Spurs patient with youngsters

NEW ORLEANS — Nearly a month into this stranger-than-fiction post-lockout season, Spurs coach Gregg Popovich has come to appreciate the upside of guiding the youngest team he’s ever had.

“We’ve actually got a guy who can dunk now,” Popovich joked after a recent shootaround. “He did it today in practice, and three of us just about fell over.”

In the four-plus years since their last NBA championship, the Spurs have evolved from old, veteran and savvy to young, nimble and callow. Once playfully derided by their coach as “older than dirt,” the Spurs start a 20-year-rookie at shooting guard (Kawhi Leonard) and a 22-year-old at center (DeJuan Blair).

The bench rotation includes another 20-year-old rookie in point guard Cory Joseph, 24-year-old swingman Danny Green, and a pair of older second-year players in 27-year-old center Tiago Splitter and 26-year-old guard Gary Neal.

Take away 34-year-old Manu Ginobili, out with a broken hand, and 35-year-old Tim Duncan — who sat out Saturday night’s loss in Houston for rest reasons — and it’s been like a flashback to Popovich’s days as a college coach at Pomona-Pitzer.

“It’s a lot of fun,” Popovich said. “They’re good kids. It’s great to be able to teach and see them want to learn as much as they do.”

Five of the Spurs’ top nine scorers have less than three NBA seasons on their résumé, but there is a downside for relying on youth and inexperience.

Typical for a younger team, the Spurs have struggled on the road (they are 1-6). Closing tight games can be an adventure (they are 1-2 in the past three games, all decided by three points or fewer).

Tonight in New Orleans, the 10-7 Spurs look to avoid their first three-game losing streak of the season. At 3-13, the Hornets own the worst record in the Western Conference, and should be easy pickings.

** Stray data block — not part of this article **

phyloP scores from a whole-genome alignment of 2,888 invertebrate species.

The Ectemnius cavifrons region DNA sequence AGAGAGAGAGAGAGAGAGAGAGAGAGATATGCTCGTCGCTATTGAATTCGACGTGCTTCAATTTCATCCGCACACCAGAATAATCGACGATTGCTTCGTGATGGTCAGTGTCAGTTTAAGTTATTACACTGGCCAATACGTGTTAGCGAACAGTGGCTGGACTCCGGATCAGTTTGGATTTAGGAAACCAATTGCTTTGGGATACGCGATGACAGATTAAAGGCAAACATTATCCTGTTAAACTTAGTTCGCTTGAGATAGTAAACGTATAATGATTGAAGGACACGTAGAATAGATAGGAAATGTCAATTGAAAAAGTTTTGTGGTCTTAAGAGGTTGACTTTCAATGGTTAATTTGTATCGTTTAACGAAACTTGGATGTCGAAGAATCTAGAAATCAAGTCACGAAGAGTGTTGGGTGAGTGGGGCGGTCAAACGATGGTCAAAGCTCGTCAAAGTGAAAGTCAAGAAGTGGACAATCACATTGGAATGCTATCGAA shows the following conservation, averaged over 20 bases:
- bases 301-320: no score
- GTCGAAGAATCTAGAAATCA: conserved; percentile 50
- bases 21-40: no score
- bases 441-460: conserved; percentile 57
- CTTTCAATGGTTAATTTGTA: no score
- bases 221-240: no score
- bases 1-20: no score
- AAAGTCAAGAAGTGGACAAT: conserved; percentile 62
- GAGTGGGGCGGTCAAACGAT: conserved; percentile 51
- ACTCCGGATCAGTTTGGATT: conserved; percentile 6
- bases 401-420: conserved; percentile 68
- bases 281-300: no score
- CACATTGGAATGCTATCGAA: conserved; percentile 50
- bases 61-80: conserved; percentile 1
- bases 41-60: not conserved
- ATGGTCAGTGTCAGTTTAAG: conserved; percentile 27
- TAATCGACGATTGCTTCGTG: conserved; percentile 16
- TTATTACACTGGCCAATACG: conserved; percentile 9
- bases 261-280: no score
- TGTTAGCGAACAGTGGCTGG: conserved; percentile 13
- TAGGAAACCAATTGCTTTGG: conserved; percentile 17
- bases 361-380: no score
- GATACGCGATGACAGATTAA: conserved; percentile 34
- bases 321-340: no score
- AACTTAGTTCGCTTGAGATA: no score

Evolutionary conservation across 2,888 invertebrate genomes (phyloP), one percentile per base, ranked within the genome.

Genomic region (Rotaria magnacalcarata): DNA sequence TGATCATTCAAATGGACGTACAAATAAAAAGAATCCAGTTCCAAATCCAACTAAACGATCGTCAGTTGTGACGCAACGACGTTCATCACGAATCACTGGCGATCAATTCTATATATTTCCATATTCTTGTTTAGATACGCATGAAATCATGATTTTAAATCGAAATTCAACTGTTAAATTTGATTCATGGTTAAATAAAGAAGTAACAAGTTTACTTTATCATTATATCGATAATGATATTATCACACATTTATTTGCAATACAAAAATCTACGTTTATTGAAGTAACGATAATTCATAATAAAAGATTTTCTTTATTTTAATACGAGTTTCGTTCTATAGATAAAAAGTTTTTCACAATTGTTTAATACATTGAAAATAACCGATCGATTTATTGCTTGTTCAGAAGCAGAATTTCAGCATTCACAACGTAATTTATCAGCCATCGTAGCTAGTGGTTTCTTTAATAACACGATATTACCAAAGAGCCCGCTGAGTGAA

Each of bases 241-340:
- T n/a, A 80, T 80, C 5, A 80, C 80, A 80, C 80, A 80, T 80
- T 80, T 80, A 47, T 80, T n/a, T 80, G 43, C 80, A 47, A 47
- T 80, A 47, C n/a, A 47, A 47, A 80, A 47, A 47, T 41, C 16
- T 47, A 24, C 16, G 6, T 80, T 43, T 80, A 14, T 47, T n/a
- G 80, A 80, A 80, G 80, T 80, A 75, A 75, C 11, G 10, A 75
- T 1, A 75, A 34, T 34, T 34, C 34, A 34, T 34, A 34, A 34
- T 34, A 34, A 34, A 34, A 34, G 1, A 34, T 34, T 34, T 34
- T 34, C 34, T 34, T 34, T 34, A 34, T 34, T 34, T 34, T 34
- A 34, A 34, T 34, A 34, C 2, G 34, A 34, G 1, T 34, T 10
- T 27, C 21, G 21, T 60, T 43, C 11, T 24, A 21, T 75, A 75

With a young team, however, you never know. It’s why Popovich stuck with “older than dirt” for so long.

For Duncan, who woke up one day as the Spurs’ oldest player, working alongside such youth has been both an education and an adventure. Leonard and Joseph, the two rookies, were in first grade when Duncan made his NBA debut in 1997.

“It takes time,” Duncan said. “It’s about us being used to them, them being used to us, being used to being in tough situations in hostile territory. They’re coming along.”

So far, Popovich has handled the unpredictability of youth with as much patience as he can muster.

When Leonard had a typical rookie moment late in the fourth quarter at Houston — passing up an open jumper, turning the ball over in traffic, then committing a loose-ball foul against Kevin Martin — Popovich didn’t explode.

“He just told me to be confident and take the wide-open shot,” said

Leonard, a fill-in starter while Ginobili is out. “Things happen. I’m still a rookie.”

The infusion of youth has invigorated Popovich, stirring his instincts as a teacher. Yet with the lockout-compressed schedule eliminating almost all practice time, he has often been like a professor without a classroom.

“Shootaround days become even more important,” Popovich said. “They’re sort of like mini practices now, since you don’t have a real practice. You actually have an opportunity to maybe repeat some things so the young guys start to pick things up.”

When Popovich does get a chance to stage a practice, the gym can look like a three-ring circus.

“Logistically, it’s different,” Popovich said. “I’m sure some drills and basketball things a coach would do for young guys, Duncan doesn’t want to see it anymore. These young guys, you’ve got to go back to the basics. You have different people doing different things.”

Leonard, the 15th pick out of San Diego State, didn’t know what to expect when the Spurs traded for him on draft night. He had heard stories of his soon-to-be new coach, some good, some horrifying.

Leonard’s first meeting with Popovich calmed his nerves.

“He sat me down and told me exactly what they expected of me,” Leonard said.

There is no truth to the rumor Popovich asked for more dunks, but it has been a notable side effect.


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